Articles

 

Boletín de la Sociedad Geológica Mexicana

Volumen 67, núm. 1, 2015, p. 103-112

http://dx.doi.org/10.18268/BSGM2015v67n1a8

 A new species of Diaulax Bell, 1863 (Brachyura: Dialucidae) in the Early Cretaceous of the Rosablanca Formation, Colombia

 Arley de Jesús Gómez-Cruz1, Hermann D. Bermúdez2, Francisco J. Vega3,*

1 Universidad de Caldas, Facultad de Ciencias, Departamento de Ciencias Geológicas, Calle 65, No. 26-10, Manizales, Caldas, Colombia.
2 Paleoexplorer S.A.S., Carrera 32A No. 25-10. Bogotá D.C., Colombia.
3 Instituto de Geología, UNAM, Ciudad Universitaria, Coyoacán, México DF 04510, Mexico.

* This email address is being protected from spambots. You need JavaScript enabled to view it.

 

Abstract

The oldest record of the brachyuran Diaulax Bell, 1863 is based on the description of Diaulax rosablanca n. sp. from the middle part of the Rosablanca Formation (Early Cretaceous, early Valanginian, Department of Santander, Colombia). This is also the oldest record for fossil crustaceans from Colombia. The new species is represented by numerous specimens showing ontogenic variation in size and shape, with adults becoming larger and wider at the anterior portion of carapace. Differences with the other five species of the genus are subtle but sufficient to erect a new species. The associated ammonites Lissonia riveroi (Lisson, 1907), Acantholissonia gerthi (Weaver, 1931) and Raimondiceras sp. confirm an age corresponding to the middle part of the early Valanginian. The paleoenvironment is interpreted as a shallow, restricted low-energy carbonate platform or lagoon within well-oxygenated warm waters. The outcrop includes other decapod remains, too incomplete to offer a preliminary identification.

Keywords: Brachyura, Dialucidae, Diaulax, ammonites, Valanginian, Colombia.

 

Resumen

El registro más antiguo del género Diaulax Bell, 1863 se basa en la descripción de Diaulax rosablanca n. sp. de la parte media de la Formación Rosablanca (Cretácico Temprano, Valanginiano temprano, Departamento de Santander, Colombia). El reporte representa también el registro más antiguo de crustáceos fósiles para Colombia. La nueva especie está representada por numerosos especímenes que muestran variación ontogénica en tamaño y forma, con adultos que presentan un caparazón más grande y ancho en la porción anterior. Las diferencias con las otras cinco especies del género son sutiles pero suficientes para proponer una nueva especie. Los ammonites asociados Lissonia riveroi (Lisson, 1907), Acantholissonia gerthi (Weaver, 1931) y Raimondiceras sp. confirman una edad correspondiente a la parte media del Valanginiano temprano. El paleoambiente es interpretado como una plataforma carbonatada restringida somera, de baja energía o una laguna con aguas bien oxigenadas. La localidad de estudio incluye restos de otros decápodos, muy incompletos para ofrecer una identificación preliminar.

Palabras clave: Brachyura, Dialucidae, Diaulax, ammonites, Valanginiano, Colombia.

 

1. Introduction

The collection and description of Cretaceous crustaceans from Colombia have notably increased in recent years (Vega et al., 2007; Vega et al., 2010; Luque et al., 2013; Bermúdez et al., 2013), providing valuable information about the evolution and distribution of these organisms in tropical seas. Collections made from a new fossiliferous locality in the middle part of the Rosablanca Formation (Lower Cretaceous) produced numerous specimens of a new species of Diaulax Bell, 1863, Diaulax rosablancan. sp. (Brachyura: Dialucidae). The new discovery and subsequent description herein represents the oldest record and first report of the genus in South America.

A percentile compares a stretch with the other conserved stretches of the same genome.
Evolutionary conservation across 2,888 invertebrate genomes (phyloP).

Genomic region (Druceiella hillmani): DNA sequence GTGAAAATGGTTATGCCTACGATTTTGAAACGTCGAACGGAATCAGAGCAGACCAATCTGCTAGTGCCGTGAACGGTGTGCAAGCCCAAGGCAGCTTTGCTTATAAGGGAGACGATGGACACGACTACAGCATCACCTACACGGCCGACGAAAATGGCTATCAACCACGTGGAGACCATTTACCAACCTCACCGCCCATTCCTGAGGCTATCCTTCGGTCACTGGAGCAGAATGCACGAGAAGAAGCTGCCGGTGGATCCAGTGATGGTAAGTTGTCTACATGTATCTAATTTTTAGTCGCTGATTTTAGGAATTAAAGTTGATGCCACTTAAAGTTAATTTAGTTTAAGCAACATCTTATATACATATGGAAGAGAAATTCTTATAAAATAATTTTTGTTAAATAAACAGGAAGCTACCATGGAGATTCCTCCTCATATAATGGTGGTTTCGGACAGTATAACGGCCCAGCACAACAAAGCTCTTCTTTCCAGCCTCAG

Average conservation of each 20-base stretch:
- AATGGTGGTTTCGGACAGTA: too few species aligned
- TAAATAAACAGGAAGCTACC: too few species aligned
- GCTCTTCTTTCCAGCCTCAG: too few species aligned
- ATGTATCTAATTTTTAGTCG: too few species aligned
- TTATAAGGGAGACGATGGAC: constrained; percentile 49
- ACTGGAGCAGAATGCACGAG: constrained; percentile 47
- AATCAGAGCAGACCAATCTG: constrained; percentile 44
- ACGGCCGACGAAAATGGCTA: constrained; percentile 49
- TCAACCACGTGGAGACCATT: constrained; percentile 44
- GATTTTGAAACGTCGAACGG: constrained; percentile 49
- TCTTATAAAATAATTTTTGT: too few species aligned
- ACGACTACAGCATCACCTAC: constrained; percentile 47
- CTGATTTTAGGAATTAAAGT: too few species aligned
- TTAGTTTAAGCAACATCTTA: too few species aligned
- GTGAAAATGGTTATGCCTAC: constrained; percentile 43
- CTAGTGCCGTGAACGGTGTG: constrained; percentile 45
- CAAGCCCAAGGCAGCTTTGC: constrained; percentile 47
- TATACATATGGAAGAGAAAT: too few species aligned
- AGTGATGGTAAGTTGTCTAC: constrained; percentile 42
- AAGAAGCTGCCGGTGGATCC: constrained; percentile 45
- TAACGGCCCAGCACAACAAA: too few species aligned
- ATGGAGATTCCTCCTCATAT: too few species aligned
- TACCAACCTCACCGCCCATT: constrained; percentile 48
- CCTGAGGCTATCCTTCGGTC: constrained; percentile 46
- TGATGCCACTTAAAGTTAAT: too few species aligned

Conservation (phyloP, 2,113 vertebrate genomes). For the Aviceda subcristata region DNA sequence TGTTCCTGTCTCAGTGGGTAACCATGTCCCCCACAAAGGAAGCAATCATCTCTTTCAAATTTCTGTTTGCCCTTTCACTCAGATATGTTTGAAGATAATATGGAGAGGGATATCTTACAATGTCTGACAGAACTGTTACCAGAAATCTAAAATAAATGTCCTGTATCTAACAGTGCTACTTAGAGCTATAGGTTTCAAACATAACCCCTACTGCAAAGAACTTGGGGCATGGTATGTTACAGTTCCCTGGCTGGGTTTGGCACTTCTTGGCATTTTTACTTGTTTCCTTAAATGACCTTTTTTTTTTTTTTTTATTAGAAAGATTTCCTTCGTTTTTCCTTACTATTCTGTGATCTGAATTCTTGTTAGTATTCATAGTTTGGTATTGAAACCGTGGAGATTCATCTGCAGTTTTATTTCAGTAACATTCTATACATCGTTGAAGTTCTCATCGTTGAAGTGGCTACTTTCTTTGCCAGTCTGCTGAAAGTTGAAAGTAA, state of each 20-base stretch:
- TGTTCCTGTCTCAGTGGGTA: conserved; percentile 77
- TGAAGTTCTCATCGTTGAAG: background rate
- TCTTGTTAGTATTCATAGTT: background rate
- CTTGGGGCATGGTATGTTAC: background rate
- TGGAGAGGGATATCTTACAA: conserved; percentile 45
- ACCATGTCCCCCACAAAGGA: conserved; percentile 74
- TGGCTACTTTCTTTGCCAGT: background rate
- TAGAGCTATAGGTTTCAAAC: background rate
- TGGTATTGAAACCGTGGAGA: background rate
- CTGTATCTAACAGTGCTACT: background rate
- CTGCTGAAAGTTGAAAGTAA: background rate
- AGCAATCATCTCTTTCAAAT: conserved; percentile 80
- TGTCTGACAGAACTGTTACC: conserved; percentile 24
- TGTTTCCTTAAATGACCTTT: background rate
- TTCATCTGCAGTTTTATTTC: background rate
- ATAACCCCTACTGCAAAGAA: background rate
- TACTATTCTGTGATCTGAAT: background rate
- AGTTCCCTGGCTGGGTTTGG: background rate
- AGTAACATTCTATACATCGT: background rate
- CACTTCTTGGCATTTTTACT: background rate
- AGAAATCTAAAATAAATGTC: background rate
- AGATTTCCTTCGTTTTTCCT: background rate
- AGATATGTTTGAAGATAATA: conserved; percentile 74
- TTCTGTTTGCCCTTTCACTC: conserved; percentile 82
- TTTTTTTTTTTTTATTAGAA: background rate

2. Geographic and stratigraphic setting

The studied locality is located in Loma del Corral, near the Bucaramanga – Zapatoca road, Department of Santander, about 260 km northeast of Bogotá D.C., Colombia (Figure 1). In this area, the Early Cretaceous deposits represent the beginnings of a regional transgressive event, which deposited mudstones and marine limestones of the Rosablanca Formation over the fluvial sandstones of the Los Santos Formation. Outcrop exposures are located in the middle part of the Rosablanca Formation within the Zapatoca Syncline, a part of the hanging wall of Suarez Fault (Figure 2).

The Rosablanca Formation consists of Early Cretaceous (Valanginian – Hauterivian) mudstones and marine limestones (Morales, 1958; Guzmán, 1985; Rojas-Briceño and Patarroyo, 2009). In the studied area the formation consists of interbedded mudstones, wackestones, packstones and dolomites (which predominate towards the base of unit), fossiliferous mudstones and marls (which predominate towards the middle part of unit) and by arenaceous limestones, fossiliferous sandstones and lumachellic limestones (which predominate in the upper unit) (Figure 3). The formation is highly fossiliferous with an abundant fauna of ostracods, foraminifera, mollusks and echinoderms.

Abundant Diaulaxspecimens were collected within the middle unit, although occasional specimens were collected within the lower and upper units. The associated fauna includes other crustacean remains, gastropods, ammonites and articulated bivalves. There is no evidence of reworking or abrasion of the fossils. The paleoenvironment is interpreted as a shallow, restricted low-energy carbonate platform or lagoon within well-oxygenated warm waters.


Figure 1. Geologic map with location of fossiliferous locality, north of Zapatoca, Santander Department, Colombia (Geological base from Ward et al., 1973).

 

 
Figure 2. Composite view of the Rosablanca Formation outcrop, north of Zapatoca, with position of fossiliferous locality. A, Panoramic view of studied outcrp, with approximate position of crab-bearing fossiliferous horizon (green line). B, Close up of outcrop with fossiliferous horizon (green) and approximate position where multiple crab specimens were collected (arrows). C-P, Diaulax rosablanca n. sp. specimens in situ, scale bars = 1 cm.